دانلود کتاب Introduction to Digital Professional Mobile Radio
Introduction to Digital Professional Mobile Radio
Professional users of nonpublic mobile radios have seen the public digital cellular networks evolving quickly and successfully, but for their own work they were reluctant to change to digital professional mobile radio (DPMR) even though it has been available since the late 1980s. This reluctance stems from the fact that they depend on their communication tools and they cannot afford for them to fail. This might be why many professionals waited until DPMR technology became commercially feasible and mature enough to perform well even under the worst operational and environmental conditions. However, now that they have been convinced by the public networks that the time for DPMR has come, they want DPMR to be fast, reliable, and cheap. By the way, in the past PMR was the acronym for private mobile radio, but this does not stress clearly enough that professional applications were intended to be the primary application; therefore, professional mobile radio is the better name .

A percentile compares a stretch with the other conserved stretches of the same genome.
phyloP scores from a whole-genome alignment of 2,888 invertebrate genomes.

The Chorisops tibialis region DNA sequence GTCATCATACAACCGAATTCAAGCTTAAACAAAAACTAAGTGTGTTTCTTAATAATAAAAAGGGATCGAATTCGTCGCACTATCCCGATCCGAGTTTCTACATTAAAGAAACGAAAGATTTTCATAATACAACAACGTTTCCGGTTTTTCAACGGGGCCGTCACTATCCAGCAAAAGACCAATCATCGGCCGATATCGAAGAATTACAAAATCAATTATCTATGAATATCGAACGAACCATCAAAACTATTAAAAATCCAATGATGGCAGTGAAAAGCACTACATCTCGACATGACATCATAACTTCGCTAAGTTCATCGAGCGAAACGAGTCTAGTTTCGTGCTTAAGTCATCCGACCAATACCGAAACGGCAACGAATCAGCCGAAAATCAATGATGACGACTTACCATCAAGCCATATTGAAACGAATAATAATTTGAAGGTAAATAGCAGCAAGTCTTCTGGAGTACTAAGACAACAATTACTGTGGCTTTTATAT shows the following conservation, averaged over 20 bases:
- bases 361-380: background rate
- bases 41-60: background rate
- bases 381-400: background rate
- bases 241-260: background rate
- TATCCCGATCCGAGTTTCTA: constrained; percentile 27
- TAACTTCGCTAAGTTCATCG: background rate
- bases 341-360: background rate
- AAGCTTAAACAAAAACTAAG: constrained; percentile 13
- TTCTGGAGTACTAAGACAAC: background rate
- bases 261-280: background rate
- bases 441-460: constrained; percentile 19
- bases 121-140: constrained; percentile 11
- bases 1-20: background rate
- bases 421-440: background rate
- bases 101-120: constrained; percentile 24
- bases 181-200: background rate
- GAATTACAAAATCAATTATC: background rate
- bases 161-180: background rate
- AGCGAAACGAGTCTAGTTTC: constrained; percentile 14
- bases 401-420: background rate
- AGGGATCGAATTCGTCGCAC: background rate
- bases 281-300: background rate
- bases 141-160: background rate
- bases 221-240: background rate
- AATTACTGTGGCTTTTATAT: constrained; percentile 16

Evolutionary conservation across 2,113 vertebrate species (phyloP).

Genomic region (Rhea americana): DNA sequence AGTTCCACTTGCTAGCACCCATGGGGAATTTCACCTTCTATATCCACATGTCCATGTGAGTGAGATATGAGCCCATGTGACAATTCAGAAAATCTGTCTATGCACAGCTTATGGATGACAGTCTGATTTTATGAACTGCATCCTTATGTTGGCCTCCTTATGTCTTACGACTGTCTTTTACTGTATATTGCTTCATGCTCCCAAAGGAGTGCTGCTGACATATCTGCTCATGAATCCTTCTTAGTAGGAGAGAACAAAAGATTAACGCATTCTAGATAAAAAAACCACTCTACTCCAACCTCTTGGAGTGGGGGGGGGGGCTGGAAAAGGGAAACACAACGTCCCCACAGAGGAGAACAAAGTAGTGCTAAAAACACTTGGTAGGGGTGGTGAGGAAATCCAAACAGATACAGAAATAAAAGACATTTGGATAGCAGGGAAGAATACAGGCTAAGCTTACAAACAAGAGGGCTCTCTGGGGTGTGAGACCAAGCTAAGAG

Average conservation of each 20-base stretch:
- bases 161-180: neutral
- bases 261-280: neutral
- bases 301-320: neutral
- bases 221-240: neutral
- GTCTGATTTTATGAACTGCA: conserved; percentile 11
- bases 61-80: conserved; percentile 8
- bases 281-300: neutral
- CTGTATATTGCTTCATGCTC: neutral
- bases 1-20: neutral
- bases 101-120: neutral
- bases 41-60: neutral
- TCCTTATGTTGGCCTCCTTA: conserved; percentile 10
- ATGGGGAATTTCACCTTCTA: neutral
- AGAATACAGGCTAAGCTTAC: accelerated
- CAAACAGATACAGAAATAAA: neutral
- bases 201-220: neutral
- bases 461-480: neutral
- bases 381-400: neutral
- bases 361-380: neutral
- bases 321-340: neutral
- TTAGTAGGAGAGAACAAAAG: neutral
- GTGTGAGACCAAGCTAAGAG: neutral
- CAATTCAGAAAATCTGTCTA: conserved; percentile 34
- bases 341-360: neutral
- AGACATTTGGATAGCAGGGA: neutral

Written by one of the key developers of PMR, this reference provides comprehensive coverage of digital PMR systems, including the standards APCO 25, TETRA and DIIS and the proprietary systems ASTRO, EDACS, iDEN, MOBITEX II and TETRAPOL. Offering insight from the author’s years of experience working with this technology, the book helps you gain a solid understanding of the transition from analogue to digital PMR. It provides you with methods for estimation coverage distance and bandwidth for digital PMR systems. Moreover, the book includes advanced tools which help you solve difficult technical questions in short time with reasonable accuracy. You are provided with a comparison of the properties of conventional analogue and new digital PMR systems to help support the decision to introduce a new radio communication system. This resource features discussions on critical topics, such as transmitter switching spectrum, real Doppler situations and real usable frequency economy. It also discusses alternatives to PMR, such as public cellular systems, and concludes with a look at the future of PMR through the year 2010.
Hans-Peter A. Ketterling